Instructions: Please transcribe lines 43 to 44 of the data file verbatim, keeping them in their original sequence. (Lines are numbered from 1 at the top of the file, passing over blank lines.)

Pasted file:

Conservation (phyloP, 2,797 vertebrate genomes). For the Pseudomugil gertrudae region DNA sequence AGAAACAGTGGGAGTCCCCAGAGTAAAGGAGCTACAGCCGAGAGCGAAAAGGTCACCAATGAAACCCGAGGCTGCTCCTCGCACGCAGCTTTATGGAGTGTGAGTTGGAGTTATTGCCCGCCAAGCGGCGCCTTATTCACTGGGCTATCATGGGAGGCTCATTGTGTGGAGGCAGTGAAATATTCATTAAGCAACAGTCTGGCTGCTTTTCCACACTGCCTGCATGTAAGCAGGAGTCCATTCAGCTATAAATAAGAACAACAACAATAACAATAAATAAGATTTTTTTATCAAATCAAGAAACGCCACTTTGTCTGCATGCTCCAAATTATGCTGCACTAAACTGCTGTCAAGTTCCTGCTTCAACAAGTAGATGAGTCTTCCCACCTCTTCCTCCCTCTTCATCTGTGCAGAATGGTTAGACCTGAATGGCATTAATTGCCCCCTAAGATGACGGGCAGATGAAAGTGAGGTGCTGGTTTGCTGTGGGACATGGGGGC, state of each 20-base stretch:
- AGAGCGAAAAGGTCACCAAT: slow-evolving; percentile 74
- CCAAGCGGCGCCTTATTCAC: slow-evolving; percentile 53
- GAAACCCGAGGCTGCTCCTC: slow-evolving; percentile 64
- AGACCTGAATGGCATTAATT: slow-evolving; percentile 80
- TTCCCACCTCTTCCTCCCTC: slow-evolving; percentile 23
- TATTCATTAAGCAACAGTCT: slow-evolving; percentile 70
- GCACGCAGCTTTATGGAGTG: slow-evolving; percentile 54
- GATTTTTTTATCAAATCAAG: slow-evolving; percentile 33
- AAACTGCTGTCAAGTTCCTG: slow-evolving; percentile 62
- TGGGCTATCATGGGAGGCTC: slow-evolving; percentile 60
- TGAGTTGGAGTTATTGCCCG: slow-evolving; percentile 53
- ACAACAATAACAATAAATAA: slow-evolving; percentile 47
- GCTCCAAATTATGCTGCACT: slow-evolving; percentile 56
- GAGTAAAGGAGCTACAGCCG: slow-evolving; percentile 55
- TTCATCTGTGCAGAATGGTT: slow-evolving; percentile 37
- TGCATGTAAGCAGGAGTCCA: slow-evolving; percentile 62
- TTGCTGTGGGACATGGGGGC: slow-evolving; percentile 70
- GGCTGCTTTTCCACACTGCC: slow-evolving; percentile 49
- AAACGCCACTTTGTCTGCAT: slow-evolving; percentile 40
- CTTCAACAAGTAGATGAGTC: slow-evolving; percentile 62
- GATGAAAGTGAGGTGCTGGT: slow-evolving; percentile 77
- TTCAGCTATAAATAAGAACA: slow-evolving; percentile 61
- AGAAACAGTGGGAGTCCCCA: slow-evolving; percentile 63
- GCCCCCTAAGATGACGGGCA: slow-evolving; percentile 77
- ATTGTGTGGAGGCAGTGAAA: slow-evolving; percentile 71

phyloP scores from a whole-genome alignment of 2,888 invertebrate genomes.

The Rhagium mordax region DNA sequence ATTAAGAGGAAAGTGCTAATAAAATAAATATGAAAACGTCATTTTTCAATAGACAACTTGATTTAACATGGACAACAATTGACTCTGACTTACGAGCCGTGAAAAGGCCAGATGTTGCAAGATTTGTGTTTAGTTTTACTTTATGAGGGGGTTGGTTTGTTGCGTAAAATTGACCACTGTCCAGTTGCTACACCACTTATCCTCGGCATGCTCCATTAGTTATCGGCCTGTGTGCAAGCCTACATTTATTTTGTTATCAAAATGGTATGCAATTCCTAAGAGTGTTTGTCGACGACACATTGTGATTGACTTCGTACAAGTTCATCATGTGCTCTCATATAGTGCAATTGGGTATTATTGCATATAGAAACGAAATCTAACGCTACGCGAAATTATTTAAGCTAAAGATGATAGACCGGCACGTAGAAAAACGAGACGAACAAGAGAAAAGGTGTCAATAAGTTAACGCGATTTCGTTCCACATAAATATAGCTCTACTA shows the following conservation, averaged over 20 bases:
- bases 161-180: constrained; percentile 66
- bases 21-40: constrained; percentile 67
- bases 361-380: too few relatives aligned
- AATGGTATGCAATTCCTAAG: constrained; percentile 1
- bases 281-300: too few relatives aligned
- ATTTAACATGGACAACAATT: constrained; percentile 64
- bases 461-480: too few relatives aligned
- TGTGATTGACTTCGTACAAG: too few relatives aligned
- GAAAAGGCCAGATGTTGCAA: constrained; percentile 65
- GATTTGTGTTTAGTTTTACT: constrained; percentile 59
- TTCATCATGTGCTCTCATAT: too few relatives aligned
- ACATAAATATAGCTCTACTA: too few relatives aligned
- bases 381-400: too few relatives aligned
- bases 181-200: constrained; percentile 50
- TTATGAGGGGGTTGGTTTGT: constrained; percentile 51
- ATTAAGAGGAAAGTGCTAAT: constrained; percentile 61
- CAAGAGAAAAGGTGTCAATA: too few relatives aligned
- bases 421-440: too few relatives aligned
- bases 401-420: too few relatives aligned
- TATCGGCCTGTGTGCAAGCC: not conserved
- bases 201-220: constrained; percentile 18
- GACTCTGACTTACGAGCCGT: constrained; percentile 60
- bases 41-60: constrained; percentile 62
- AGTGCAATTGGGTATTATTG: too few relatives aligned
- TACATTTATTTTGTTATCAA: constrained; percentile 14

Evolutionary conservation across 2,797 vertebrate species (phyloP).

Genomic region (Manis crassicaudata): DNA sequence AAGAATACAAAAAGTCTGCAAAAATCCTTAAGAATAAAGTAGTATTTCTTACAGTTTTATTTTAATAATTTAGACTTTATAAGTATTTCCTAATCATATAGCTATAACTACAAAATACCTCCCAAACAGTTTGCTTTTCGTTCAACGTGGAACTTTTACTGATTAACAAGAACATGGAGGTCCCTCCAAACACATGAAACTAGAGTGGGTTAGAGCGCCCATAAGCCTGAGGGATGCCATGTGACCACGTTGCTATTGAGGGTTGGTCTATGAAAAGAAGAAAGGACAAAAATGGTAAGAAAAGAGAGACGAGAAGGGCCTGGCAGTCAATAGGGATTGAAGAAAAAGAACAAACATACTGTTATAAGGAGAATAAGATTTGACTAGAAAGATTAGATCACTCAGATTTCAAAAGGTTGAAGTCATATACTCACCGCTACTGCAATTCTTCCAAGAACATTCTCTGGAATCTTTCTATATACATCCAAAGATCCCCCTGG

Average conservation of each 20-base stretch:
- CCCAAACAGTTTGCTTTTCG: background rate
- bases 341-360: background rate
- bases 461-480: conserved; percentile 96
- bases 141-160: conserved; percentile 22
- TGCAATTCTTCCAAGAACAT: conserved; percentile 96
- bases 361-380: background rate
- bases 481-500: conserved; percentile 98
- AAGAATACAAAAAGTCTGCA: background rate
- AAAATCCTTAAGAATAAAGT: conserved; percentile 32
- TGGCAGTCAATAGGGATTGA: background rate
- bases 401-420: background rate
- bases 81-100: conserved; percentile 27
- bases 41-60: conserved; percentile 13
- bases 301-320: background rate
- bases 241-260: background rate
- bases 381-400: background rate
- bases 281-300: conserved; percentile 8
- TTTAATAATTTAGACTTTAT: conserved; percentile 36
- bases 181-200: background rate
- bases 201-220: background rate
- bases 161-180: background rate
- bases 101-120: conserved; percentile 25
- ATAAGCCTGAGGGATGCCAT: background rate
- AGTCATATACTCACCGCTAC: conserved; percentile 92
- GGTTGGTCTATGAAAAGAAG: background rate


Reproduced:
- TTATGAGGGGGTTGGTTTGT: constrained; percentile 51
- ATTAAGAGGAAAGTGCTAAT: constrained; percentile 61